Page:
• Rafael Prince

    October 30, 2012 4:54 pm · Reply

    According to Shashi Tharoor, India has almost 900 diplomats. Although 50% higher than your figure, it is indeed a very low number. Anyway, here is the link to his article on the same topic: link to

  • Jacob

    November 9, 2012 10:46 am · Reply

    Indeed interesting.. Where do you get your data from? It would be an interesting anylisis to make worldwide.. The number of diplomats versus the number of people in a country.

  • Martin Nagele

    January 25, 2013 11:32 am · Reply

    link to

  • Fabio

    May 2, 2013 7:57 pm · Reply

    The statement that Itamaraty has “twice as many in Rome as in Beijing” is highly misleading. It implies that the Brazilian Embassy to Italy has more diplomats than the Brazilian Embassy to China. It has not (13 x 18, actually). You must be adding the Embassy, the Consulate, the Embassy to the Vatican and the delegation to the Food and Agriculture Organization – that will total about 40 people. So yes, that’s more people “in” Rome then in Beijing, but not more people representing Brazil to Italy than to China.

    Besides, there is no way there are 600 US diplomats at the Embassy in Delhi. That must be the total staff, diplomats or other, so the direct comparison with India’s foreign service is not valid. Still an impressive number.

  • Oliver Stuenkel

    May 2, 2013 8:21 pm · Reply

    Fabio, thank you very much for your excellent comments.

    You are right in that today, the number of Brazilian diplomats at the embassy in Rome is no longer higher than at the embassy in Beijing. The total number of Brazilian diplomats there may be higher due to several UN offices there. I have altered the text accordingly.

    Regarding the number of US diplomats in the United States: What I meant to say is that there are more US diplomats in Delhi than Indian diplomats stationed outside of India – this is fewer than 600, since a lot of Indian diplomats are based in Delhi. The person who originally gave me this information was an Indian diplomat, but I will seek to verify this information and correct it if proven wrong. India has made some serious attempts to increase its diplomatic staff recently.

  • Kishan S Rana

    May 30, 2013 8:01 am · Reply

    Delighted that you address this issue, Prof. Stuenkel.

    As you know, the devil is always in the detail, and this makes direct comparison between MFAs a little complex.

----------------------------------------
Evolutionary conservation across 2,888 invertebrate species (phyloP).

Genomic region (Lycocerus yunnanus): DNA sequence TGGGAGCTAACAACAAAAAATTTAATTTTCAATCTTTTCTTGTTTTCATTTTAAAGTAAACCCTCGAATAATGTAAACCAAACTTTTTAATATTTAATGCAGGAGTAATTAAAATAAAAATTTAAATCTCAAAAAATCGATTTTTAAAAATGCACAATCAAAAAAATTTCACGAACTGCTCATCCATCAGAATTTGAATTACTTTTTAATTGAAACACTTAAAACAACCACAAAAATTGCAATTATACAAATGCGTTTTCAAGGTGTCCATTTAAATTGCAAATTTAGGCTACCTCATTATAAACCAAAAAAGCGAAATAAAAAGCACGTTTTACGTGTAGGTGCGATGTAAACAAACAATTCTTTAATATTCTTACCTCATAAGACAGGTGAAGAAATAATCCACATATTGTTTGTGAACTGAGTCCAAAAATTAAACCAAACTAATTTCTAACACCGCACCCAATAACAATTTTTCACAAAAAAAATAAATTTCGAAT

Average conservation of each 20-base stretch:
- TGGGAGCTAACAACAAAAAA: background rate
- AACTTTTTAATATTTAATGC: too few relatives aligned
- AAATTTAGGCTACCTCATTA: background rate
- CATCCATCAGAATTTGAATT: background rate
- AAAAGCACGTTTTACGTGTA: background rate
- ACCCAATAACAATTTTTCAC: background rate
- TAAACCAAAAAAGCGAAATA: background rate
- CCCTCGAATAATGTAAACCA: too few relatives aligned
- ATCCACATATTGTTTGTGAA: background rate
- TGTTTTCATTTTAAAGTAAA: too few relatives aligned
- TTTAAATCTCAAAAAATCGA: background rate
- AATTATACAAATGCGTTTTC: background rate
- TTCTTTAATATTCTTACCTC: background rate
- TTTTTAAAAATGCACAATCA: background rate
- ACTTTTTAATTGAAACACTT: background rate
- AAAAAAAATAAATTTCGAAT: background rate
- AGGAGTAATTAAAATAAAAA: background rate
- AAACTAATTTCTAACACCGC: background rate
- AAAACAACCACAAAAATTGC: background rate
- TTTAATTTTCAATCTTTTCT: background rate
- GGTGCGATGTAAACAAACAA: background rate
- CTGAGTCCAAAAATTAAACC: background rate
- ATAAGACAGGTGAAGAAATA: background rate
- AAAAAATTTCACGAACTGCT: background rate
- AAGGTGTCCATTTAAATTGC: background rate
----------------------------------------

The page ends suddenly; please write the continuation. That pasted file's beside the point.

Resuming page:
1. In India, the IFS A Branch (the executive level, appointed through the Union Public Services Commission) currently stands at 745; this is an improvement over around 630 which was our number when in 2007 we announced that the number is to be doubled. We have stepped up annual intake from around 20 to now around 35 per year. Alas, my former colleagues in the MEA do not have appetite for the Brazilian method of heroic action with massive step up in annual intake, say to 100 per year. In 5 years that would solve our problem, of course leaving a legacy of how to manage such a large bolus in the system.

    2. Those in Grade I of IFS B Branch hold ranks of first and second secretary, and currently number about 210. Thus the effective diplomat-level rank officials are about 950. Despite this, MEA is grossly understaffed. This problem is at the base of most of our current problems.

    3. Comparison with China needs slight adjustment, because Waijiaobu has the world’s only ‘classless’ service — everyone joins as a staff member, and moves to ‘attaché’ rank after 4 or 1 year (depending on whether the individual has bachelor or masters qualifications). Japan, in contrast has 3 classes, with an ‘expert’ level in between the executive and staff categories (details in my book ‘Asian Diplomacy’, 2007).

    4. China’s diplomatic service numbers around 7500 — the figure is not officially published; my information comes from informal discussion.

    5. Comparing MFAs on a diplomat-to-population comparison would show India in the weakest position — with well under 1 diplomat per one million people.

    6. This links with the issue of ‘diplomatic capacity’, which I address in a book on embassies that is close to completion, to be published by Palgrave-Macmillian.

  • Mateus

    February 1, 2014 5:44 pm · Reply

    “few worry about the quality of applicants”.

    Are you nuts? Itamaraty “concurso” is the most competitive in Brazil, and one of the most competitive in the world. What to worry after a competition like this? Can a mediocre person succeed in a “concurso” with 8.000 aplicants for 24 jobs?

    • Paulo

      February 2, 2014 12:54 pm · Reply

      When he said “few worry about the quality”, he is saying that the quality is high, therefore people are not worried.